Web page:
Separate Christianity: Catholics and Protestants eat the Lord's Supper separately

Only an ordained priest may preside over the Catholic Eucharist. Only he can transform the bread and wine into the body and blood of Christ in the name of Jesus. Non-Catholics are not allowed. In the Protestant Church, everyone who is baptized is generally invited to take part in the Lord's Supper and everyone who is baptized can preside over the Lord's Supper. That is why the Catholic Church rejects mealtimes with Protestants.

In addition, the Lord's Supper has a different meaning depending on the denomination. Catholics see it as a constant repetition of the sacrifices of Jesus Christ. The host becomes Jesus in its interpretation and can then be worshiped. For Protestant Christians, the Lord's Supper is only a reminder of the death and resurrection of Jesus. Particular emphasis is placed on the community of those who celebrate the Lord's Supper.

6. Sacraments
In the Roman Catholic Church there are seven ordinances, so-called sacraments: Baptism, Confirmation, Eucharist, Confession, Marriage, Ordination and Anointing of the Sick. In the Protestant Church there are only two: Baptism and the Lord's Supper (Eucharist). They are understood as symbolic-ritual acts through which God connects and blesses people in their faith.

7. Adoration of Mary and saints
Catholics venerate Mary, the mother of Jesus, as "Queen of Heaven" and equate her with Jesus in many ways. The Marian dogmas include the salvation of Mary from original sin and her bodily acceptance into heaven. Since there is no biblical evidence for these dogmas, they are rejected by the evangelical side.

In addition, the Catholic Church practices the veneration of saints. Deceased examples of faith that have been canonized in church history are asked for their help and intercession. Believers expect miracles from the more than 4,000 saints and worship their relics. The Protestant Church rejects the veneration of saints as unbiblical. According to the Reformation understanding, every person should turn directly to God in prayer.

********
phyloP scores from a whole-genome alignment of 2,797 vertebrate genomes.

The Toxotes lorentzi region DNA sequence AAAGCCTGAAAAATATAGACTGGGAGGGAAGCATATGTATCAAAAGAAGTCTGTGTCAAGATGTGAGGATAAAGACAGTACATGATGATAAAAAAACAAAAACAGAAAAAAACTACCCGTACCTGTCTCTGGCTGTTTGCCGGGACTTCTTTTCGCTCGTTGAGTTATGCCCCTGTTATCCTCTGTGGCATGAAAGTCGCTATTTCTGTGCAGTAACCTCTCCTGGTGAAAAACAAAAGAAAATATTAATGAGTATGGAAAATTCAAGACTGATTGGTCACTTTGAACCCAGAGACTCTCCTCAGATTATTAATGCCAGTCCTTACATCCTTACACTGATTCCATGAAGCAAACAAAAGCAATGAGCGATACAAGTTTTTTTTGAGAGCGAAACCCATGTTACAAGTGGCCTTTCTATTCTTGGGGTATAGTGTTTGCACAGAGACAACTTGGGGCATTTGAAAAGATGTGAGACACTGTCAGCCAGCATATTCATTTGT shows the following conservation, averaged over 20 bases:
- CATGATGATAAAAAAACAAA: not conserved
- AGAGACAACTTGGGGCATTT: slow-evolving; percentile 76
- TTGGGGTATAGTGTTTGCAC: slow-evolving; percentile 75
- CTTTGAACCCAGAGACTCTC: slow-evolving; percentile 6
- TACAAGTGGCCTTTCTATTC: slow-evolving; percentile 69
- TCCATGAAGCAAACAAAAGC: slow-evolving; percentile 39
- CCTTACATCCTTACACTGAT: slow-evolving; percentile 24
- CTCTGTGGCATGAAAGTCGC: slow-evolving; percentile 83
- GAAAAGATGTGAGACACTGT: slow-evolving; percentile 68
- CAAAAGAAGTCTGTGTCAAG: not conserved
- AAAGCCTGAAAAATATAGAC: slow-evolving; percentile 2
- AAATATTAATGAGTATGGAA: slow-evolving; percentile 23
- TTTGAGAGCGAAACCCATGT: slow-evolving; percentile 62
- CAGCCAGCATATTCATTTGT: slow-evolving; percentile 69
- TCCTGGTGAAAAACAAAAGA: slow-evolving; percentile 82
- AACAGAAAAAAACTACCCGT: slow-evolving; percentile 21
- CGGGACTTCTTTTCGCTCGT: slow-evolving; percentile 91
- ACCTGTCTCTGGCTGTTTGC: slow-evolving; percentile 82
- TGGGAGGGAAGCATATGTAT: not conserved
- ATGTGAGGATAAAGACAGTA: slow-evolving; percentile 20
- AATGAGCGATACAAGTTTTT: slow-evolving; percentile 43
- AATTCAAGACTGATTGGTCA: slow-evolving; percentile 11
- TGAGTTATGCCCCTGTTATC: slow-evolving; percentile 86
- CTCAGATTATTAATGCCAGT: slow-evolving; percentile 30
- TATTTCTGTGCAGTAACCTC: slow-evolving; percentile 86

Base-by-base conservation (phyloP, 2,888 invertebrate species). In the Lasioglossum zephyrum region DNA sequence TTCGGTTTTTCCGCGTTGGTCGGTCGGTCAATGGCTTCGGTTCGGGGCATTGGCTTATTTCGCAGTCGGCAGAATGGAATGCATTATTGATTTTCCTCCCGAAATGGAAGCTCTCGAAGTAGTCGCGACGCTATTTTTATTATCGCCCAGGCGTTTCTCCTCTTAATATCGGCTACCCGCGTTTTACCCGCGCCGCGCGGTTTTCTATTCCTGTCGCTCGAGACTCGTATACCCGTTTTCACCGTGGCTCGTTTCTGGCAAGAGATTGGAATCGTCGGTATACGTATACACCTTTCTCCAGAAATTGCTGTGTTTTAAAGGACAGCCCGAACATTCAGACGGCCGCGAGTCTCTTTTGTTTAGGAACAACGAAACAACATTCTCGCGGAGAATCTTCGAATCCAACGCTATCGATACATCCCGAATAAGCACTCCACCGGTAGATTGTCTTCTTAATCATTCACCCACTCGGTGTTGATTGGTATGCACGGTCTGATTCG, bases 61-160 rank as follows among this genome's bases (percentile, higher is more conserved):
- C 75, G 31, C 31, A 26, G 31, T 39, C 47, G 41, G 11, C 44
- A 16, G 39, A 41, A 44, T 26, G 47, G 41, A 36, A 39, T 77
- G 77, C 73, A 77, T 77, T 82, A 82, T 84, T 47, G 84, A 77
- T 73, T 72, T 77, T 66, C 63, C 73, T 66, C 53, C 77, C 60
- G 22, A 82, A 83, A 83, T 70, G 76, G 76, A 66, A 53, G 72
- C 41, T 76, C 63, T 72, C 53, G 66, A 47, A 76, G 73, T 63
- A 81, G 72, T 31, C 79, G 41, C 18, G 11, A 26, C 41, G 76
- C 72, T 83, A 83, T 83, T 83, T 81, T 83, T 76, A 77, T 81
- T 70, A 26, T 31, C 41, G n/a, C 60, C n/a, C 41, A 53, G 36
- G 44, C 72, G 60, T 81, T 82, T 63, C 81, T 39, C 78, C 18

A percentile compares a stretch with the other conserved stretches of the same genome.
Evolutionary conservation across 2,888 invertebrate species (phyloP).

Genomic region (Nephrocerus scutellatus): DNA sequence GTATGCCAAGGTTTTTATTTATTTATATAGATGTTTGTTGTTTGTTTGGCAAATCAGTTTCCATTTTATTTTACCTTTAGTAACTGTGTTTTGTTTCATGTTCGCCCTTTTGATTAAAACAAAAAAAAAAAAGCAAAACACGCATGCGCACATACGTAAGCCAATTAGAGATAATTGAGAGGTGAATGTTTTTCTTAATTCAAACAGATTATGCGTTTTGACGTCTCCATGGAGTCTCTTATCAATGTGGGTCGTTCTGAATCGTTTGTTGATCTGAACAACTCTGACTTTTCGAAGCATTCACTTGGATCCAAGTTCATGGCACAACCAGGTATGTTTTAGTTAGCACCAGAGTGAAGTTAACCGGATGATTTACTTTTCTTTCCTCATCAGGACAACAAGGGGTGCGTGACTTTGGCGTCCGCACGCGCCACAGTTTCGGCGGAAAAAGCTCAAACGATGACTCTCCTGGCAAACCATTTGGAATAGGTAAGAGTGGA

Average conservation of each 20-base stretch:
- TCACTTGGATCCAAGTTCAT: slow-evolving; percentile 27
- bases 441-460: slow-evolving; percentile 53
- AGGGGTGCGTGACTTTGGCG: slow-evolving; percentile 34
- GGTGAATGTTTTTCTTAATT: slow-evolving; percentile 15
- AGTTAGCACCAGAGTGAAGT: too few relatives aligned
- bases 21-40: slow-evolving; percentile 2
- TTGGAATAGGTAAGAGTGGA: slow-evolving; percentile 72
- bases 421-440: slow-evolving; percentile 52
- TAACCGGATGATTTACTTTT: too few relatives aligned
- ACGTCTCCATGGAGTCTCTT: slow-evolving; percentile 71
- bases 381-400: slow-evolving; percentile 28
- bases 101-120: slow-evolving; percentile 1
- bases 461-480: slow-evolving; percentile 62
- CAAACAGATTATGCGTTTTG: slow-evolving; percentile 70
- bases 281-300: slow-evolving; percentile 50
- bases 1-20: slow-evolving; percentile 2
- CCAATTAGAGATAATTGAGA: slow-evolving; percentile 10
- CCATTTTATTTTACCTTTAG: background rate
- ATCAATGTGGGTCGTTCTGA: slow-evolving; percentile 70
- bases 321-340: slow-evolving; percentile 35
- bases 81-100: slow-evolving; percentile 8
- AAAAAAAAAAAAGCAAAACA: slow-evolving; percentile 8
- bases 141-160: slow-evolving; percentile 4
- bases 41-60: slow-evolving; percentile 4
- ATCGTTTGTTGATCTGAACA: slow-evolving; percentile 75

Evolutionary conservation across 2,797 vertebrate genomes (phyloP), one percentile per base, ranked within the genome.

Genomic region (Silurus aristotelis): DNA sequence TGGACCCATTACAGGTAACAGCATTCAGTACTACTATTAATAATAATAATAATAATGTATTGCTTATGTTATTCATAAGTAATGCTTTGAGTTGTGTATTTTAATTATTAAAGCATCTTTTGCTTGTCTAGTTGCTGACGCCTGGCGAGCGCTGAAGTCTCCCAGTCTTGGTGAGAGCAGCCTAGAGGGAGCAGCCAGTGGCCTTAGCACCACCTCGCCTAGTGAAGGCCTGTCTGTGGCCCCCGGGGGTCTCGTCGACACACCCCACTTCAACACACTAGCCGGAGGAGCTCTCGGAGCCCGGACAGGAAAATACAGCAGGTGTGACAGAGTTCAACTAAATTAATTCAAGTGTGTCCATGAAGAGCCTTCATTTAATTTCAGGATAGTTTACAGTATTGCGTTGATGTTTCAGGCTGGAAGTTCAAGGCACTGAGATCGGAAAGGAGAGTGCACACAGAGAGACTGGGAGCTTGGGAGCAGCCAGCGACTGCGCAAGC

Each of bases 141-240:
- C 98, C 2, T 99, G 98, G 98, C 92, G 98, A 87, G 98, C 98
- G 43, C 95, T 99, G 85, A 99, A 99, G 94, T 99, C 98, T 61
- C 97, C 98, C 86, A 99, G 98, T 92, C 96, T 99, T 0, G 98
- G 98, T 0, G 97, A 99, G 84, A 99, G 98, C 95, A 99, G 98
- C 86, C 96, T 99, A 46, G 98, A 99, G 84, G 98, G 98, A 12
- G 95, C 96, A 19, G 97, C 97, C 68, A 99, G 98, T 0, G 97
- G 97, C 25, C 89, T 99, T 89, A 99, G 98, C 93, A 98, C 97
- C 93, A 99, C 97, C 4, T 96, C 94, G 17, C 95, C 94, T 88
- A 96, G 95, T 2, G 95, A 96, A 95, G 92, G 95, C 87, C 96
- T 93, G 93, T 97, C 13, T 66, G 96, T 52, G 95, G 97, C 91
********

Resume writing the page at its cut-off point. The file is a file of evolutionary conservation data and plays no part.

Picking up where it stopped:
8. Celibacy
All major world religions know the promise of celibacy and sexual abstinence - including the Catholic and Evangelical Churches. In the Catholic Church, celibacy is mandatory for priests and religious. It is understood as a sign of the undivided following of Christ.

The Protestant churches reject celibacy as a duty. Martin Luther demanded its abolition as early as 1520. He himself made a decisive contribution to this in 1525. The former monk married the former nun Katharina von Bora. By marrying, they founded the "Evangelical Rectory", which over the centuries has become a feature of the community.

TV theme day: 500 years of the Reformation. Everything about Martin Luther and the Reformation for a whole day on October 31, 2017 at DW Deutsch and in our online special at dw.com/kultur.Starts at 6 a.m. UTC (7 a.m. CET). Livestream: http://www.dw.com/de/media-center/live-tv/s-100817